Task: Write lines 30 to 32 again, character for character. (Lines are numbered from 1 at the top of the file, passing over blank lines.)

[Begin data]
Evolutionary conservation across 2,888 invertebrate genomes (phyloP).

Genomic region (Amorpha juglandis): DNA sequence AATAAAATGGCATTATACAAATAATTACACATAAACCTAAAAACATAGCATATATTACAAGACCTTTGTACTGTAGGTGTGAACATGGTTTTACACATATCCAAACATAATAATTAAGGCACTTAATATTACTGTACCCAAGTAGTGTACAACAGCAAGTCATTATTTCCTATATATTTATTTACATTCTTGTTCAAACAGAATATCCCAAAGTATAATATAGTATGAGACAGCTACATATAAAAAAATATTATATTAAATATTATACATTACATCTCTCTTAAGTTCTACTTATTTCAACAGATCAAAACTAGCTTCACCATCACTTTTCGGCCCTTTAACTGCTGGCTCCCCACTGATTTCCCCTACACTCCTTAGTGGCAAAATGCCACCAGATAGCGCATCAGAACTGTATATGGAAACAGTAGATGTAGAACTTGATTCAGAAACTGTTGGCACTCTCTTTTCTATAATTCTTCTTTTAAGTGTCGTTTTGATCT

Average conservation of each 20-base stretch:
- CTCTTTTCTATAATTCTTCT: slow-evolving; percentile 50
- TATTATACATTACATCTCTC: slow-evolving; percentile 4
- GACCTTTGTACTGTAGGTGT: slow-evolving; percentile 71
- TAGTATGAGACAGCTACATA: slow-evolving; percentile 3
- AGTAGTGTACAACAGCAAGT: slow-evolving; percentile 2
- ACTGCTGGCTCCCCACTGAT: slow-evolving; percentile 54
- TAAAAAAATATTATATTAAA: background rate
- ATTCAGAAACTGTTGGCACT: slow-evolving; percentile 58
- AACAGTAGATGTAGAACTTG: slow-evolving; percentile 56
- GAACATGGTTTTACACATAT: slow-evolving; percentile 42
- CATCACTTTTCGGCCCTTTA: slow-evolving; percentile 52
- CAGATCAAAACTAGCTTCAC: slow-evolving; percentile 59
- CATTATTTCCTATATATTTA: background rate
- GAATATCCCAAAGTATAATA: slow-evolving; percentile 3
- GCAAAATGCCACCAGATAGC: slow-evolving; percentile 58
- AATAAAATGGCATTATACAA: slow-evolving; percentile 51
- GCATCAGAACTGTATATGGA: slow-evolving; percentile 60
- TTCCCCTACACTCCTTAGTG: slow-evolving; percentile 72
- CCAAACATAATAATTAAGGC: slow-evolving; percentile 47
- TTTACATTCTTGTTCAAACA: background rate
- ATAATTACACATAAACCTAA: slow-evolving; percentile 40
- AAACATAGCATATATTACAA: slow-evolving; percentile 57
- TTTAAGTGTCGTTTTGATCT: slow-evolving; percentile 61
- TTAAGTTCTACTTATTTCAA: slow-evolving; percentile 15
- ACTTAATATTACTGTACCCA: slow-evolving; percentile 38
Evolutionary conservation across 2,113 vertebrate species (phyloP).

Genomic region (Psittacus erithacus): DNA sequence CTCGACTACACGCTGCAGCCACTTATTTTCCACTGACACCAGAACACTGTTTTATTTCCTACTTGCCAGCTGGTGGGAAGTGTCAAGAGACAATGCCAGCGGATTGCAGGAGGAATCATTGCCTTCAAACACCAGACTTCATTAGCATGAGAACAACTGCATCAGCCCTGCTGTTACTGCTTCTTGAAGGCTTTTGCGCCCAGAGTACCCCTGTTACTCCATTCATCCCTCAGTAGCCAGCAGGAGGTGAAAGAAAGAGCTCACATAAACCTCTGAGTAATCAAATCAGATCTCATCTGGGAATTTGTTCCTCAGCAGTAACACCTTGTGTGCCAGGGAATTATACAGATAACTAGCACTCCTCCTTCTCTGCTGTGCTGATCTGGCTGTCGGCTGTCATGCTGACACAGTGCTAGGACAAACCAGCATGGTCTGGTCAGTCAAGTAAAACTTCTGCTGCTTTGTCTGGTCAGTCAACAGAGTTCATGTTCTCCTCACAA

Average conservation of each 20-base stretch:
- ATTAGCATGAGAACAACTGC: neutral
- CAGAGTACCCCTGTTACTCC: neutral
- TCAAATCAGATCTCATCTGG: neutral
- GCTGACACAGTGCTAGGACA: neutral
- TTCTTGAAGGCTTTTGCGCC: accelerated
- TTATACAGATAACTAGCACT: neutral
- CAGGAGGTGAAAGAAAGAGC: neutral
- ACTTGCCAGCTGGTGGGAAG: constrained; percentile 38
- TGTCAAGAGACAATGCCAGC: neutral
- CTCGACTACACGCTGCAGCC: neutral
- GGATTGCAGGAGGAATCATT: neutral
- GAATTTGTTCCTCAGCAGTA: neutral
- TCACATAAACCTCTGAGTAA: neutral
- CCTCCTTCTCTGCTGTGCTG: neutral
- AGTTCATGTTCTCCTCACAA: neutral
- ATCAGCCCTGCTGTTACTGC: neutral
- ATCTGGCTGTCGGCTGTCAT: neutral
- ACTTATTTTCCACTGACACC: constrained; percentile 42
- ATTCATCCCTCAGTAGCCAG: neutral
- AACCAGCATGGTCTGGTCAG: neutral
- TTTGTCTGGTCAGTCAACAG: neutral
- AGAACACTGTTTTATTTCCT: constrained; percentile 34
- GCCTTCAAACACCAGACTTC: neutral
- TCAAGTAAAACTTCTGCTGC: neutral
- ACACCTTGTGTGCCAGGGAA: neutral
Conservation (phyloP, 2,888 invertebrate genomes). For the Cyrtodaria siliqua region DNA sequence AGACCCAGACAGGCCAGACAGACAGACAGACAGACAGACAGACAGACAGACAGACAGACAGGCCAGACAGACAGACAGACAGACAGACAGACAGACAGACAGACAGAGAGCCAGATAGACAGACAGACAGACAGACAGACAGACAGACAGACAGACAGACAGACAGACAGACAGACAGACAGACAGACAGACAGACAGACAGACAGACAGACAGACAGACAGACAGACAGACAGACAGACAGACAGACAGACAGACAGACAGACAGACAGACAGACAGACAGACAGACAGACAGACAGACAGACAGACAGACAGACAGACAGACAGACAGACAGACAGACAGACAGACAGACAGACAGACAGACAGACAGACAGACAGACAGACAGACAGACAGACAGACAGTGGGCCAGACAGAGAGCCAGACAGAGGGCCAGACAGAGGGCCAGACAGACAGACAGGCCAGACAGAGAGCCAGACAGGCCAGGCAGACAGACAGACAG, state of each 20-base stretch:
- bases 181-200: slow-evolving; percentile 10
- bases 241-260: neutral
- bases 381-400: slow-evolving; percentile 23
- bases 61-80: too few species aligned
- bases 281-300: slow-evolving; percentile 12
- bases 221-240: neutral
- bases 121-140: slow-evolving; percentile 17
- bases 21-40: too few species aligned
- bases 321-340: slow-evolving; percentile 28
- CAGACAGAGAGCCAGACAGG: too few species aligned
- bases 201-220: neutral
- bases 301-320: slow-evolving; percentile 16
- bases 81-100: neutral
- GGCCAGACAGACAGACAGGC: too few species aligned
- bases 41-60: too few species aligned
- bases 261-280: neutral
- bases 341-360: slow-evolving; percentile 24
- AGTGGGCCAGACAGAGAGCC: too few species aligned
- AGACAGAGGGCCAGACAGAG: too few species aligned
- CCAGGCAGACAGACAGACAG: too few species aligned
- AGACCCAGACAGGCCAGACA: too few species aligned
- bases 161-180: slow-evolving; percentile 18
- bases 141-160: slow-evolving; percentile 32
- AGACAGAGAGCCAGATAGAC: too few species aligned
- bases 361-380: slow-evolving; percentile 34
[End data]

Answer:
Genomic region (Psittacus erithacus): DNA sequence CTCGACTACACGCTGCAGCCACTTATTTTCCACTGACACCAGAACACTGTTTTATTTCCTACTTGCCAGCTGGTGGGAAGTGTCAAGAGACAATGCCAGCGGATTGCAGGAGGAATCATTGCCTTCAAACACCAGACTTCATTAGCATGAGAACAACTGCATCAGCCCTGCTGTTACTGCTTCTTGAAGGCTTTTGCGCCCAGAGTACCCCTGTTACTCCATTCATCCCTCAGTAGCCAGCAGGAGGTGAAAGAAAGAGCTCACATAAACCTCTGAGTAATCAAATCAGATCTCATCTGGGAATTTGTTCCTCAGCAGTAACACCTTGTGTGCCAGGGAATTATACAGATAACTAGCACTCCTCCTTCTCTGCTGTGCTGATCTGGCTGTCGGCTGTCATGCTGACACAGTGCTAGGACAAACCAGCATGGTCTGGTCAGTCAAGTAAAACTTCTGCTGCTTTGTCTGGTCAGTCAACAGAGTTCATGTTCTCCTCACAA

Average conservation of each 20-base stretch:
- ATTAGCATGAGAACAACTGC: neutral